ALICE RITCHIE –
From his top cabinet ministers down to his communications staff, Britain’s new Prime Minister Boris Johnson has surrounded himself with colleagues who helped him win the 2016 Brexit vote.
His decision to get the “Vote Leave” campaign team back together emphasises how determined he is to take Britain out of the European Union on October 31, even without an agreement with Brussels.
But the reshuffle caused alarm among MPs who oppose his “no deal” stance, while some new appointments sparked speculation he is gearing up for an election if parliament tries to stop him.
“Brexiteers are accused of not taking responsibility. After this shuffle, they can’t be,” wrote Paul Goodman, editor of Tory grassroots website ConservativeHome.
He added: “These are all general election-ready, Vote Leave veterans.”
Johnson took over from Theresa May at Downing Street on Wednesday, and within minutes had sacked or forced out around a dozen ministers, while a handful more resigned before they were pushed.
His first appointment was Dominic Cummings, a highly effective but combative back-room operator who was Vote Leave’s campaign director and is now a top adviser.
Johnson kept on Michael Gove, who like the new premier is a key figurehead of the 2016 campaign, but moved him from the environment ministry to a role coordinating “no deal” planning.
Other Vote Leave stars such as Priti Patel, Andrea Leadsom, Dominic Raab and Theresa Villiers — some of whom quit May’s cabinet in protest at her Brexit plan — have returned to senior jobs.
Campaign chief executive Matthew Elliott, who previously founded the low tax lobbying group the Taxpayers Alliance, is also reported to be an adviser to new Finance Minister Sajid Javid.
Johnson has promised “strong leadership” to end “three years of indecision” over Brexit under May, and eurosceptics were delighted with his cabinet.
“Wahooooooo! We’re taking back control and defeating the Remain establishment!” tweeted Darren Grimes, another member of the 2016 campaign, citing its pro-Brexit slogan, “Take Back Control”.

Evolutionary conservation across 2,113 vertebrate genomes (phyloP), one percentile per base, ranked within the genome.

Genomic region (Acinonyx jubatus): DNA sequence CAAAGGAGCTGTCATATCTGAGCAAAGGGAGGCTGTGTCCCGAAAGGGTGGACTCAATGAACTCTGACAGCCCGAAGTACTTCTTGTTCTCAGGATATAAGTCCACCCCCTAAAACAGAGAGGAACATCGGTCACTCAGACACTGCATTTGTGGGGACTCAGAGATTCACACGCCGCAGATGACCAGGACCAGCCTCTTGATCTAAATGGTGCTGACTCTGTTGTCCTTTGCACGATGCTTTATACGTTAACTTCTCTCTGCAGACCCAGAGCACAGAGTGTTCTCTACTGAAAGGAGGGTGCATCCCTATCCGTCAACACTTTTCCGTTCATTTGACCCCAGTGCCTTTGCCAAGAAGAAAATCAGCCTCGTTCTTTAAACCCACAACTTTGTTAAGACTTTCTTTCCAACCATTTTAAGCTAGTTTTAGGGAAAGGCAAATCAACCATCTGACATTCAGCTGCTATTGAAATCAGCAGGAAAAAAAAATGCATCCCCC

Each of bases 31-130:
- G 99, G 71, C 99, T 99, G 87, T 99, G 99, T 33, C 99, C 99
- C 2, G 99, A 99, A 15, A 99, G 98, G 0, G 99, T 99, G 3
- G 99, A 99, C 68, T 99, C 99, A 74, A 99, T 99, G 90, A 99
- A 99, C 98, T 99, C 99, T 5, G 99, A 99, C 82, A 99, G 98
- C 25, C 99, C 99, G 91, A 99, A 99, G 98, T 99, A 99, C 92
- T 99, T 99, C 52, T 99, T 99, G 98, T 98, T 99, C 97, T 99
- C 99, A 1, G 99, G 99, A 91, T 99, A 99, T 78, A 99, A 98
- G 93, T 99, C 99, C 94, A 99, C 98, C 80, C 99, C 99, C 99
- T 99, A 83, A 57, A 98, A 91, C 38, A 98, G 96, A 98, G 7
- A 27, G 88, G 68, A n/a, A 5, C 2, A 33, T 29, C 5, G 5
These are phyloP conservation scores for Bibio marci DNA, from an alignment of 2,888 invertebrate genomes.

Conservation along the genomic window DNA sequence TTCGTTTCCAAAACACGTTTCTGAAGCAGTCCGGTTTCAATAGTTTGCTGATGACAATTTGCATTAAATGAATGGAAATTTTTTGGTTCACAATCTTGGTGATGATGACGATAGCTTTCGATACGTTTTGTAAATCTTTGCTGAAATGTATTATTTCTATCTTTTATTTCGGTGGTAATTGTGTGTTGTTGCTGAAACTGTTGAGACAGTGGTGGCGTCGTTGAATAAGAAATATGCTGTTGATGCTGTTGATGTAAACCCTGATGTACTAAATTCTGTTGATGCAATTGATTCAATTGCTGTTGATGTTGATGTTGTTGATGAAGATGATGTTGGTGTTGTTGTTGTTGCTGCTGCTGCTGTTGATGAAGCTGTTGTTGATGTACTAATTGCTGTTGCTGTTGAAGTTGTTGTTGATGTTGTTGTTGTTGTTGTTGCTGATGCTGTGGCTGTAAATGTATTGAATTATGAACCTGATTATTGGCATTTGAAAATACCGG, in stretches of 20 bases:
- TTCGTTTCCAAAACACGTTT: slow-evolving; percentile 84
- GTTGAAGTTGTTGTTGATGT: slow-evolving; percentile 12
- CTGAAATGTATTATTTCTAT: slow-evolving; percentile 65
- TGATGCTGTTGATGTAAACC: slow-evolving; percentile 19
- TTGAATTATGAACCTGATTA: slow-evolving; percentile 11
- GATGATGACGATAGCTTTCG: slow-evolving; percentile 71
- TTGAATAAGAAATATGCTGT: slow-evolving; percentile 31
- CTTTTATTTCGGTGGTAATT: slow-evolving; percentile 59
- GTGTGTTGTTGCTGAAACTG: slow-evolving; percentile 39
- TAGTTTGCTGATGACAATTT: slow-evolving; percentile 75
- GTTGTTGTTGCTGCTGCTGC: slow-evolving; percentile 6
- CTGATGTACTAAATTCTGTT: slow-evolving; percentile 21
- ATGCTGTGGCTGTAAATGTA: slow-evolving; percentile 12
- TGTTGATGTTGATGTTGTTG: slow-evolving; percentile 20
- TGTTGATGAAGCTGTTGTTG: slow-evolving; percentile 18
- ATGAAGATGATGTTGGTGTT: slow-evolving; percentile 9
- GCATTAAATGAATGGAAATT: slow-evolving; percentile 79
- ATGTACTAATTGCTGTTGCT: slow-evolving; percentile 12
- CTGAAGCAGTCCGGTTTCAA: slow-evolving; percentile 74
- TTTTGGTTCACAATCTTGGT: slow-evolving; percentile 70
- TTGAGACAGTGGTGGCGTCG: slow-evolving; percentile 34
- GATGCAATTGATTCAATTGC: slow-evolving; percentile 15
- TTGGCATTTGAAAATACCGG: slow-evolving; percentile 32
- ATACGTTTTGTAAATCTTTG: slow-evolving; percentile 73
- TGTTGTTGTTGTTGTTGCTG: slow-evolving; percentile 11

Others were appalled, however.
“Johnson’s new administration is not only the most rabidly right wing in my lifetime but represents a near wholesale takeover by Vote Leave,” said Matthew Pennycook, a Brexit spokesman for the Labour party.
“There can be no compromise with it. We have 98 days to do whatever it takes to prevent a disastrous ‘no deal’ exit from the EU.”
‘READY FOR POLL’
Leading eurosceptic MP Jacob Rees-Mogg, who was appointed the government’s minister in the House of Commons, dismissed talk of a takeover.
“To characterise it as a Vote Leave coup is a mistake and is forgetting that the Chancellor of the Exchequer (Javid) and the international trade secretary were both remainers,” he told ITV news.
Javid, a former banker, and new trade secretary Liz Truss have since converted to the Brexit cause.
Liam Fox, Truss’s predecessor as trade minister, was also a key figure in the 2016 campaign but had been critical of the prospect of a “no deal” Brexit and was sacked.
Johnson’s critics say he has no plan for delivering Brexit, noting that the challenges that caused May to fail remain.
He has pledged to renegotiate the divorce deal May struck with Brussels, after parliament rejected it three times — but EU leaders say they will not.
Meanwhile parliament is strongly opposed to leaving without a deal, setting up a stand-off that many believe can only result in an election.
Johnson told his MPs this week that an election was not a priority, but others think otherwise.
Rupert Harrison, ex-chief of staff to former finance minister George Osborne, said Cummings “is first and foremost a campaigner — Boris getting ready for an election.” — AFP